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Opinion: $25 oil is coming, and along with it, a new world order

CNBC logo CNBC 5/24/2017 Oriel Morrison

This article is part of a "Reporter's Notebook" series, wherein CNBC journalists submit tales and observations from the field.

The world as we know it, will be no longer. The balance of power on a global scale will shift. All in the next decade.

Sounds dramatic right? But independent think tank RethinkX believes it to be true, because of rapid advances in technology, and specifically the advent of self-drive or autonomous cars.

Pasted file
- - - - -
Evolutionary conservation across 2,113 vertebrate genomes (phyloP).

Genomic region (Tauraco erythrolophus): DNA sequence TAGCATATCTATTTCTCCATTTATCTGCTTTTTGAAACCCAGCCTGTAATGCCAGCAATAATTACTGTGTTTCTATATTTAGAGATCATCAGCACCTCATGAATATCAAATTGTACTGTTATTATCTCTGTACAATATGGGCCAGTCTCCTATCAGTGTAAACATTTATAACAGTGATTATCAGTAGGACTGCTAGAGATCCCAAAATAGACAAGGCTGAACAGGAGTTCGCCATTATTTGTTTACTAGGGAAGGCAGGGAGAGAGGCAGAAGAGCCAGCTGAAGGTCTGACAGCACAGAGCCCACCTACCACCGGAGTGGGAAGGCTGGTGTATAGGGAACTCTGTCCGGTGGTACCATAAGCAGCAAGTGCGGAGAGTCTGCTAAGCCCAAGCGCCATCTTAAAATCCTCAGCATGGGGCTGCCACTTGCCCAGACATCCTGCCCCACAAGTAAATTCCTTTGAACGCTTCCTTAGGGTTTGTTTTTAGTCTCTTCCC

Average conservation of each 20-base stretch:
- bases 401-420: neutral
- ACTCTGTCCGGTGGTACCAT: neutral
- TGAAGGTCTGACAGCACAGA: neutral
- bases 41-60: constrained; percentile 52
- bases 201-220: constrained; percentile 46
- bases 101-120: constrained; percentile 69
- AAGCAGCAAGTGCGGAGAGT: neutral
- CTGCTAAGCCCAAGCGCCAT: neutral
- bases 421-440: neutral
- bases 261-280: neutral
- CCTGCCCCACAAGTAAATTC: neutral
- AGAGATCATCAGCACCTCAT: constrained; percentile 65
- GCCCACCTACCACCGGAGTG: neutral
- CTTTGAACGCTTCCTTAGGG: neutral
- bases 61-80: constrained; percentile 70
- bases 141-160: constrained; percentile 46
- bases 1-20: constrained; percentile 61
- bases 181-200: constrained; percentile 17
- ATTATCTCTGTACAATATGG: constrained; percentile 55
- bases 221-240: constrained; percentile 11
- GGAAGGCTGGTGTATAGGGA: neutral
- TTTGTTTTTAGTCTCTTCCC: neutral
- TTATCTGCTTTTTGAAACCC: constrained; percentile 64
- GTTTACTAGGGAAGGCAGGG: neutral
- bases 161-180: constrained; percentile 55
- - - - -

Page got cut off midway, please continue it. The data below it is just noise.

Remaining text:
First and foremost, RethinkX co-founder and Stanford University economist and professor Tony Seba told CNBC's Street Signs that the rise of self-drive cars will see oil demand plummet, the price of oil drop to $25 a barrel, and oil producers left without the political or financial capital they have today.

"Oil demand will peak 2021-2020 and will go down 100 million barrels, to 70 million barrels within 10 years. And what that means, the new equilibrium price is going to be $25, and if you produce oil and you can't compete at $25, essentially you are holding stranded assets," Seba said.

"At $25 a barrel, that means deep-water, sands, shell oil, fields, most are going to be stranded, and also all the refineries and pipelines associated with these expensive oils are also going to be stranded. And that is going to reshape worldwide oil, geopolitics and so on."